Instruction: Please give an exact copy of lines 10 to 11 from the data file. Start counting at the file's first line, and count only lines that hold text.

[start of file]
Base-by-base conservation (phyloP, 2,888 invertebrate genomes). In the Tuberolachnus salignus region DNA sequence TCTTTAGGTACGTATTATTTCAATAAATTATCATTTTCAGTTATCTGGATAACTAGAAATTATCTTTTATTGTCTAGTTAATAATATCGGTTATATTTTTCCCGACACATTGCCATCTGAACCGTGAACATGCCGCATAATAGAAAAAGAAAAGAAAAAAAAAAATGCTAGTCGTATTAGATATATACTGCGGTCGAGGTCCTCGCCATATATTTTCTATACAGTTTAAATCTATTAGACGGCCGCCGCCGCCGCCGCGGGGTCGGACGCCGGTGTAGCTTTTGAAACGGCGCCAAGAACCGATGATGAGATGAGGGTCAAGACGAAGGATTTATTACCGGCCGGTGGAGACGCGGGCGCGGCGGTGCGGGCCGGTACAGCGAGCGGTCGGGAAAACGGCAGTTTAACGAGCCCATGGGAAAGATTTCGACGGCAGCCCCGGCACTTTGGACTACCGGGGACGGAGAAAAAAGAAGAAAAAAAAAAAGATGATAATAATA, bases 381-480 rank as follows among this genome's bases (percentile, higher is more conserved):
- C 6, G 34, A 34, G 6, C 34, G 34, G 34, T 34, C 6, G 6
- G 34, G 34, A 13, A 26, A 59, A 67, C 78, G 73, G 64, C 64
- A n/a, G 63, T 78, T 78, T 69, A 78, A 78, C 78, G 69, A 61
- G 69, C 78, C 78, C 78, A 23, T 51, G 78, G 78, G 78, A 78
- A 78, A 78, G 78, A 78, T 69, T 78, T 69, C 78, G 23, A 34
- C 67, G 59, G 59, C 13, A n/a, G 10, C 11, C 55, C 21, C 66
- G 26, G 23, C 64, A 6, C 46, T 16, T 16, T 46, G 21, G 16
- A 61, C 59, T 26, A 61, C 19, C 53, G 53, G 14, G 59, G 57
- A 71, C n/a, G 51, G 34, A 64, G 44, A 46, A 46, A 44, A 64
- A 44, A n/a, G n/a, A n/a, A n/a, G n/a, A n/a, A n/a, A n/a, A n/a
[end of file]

- A 71, C n/a, G 51, G 34, A 64, G 44, A 46, A 46, A 44, A 64
- A 44, A n/a, G n/a, A n/a, A n/a, G n/a, A n/a, A n/a, A n/a, A n/a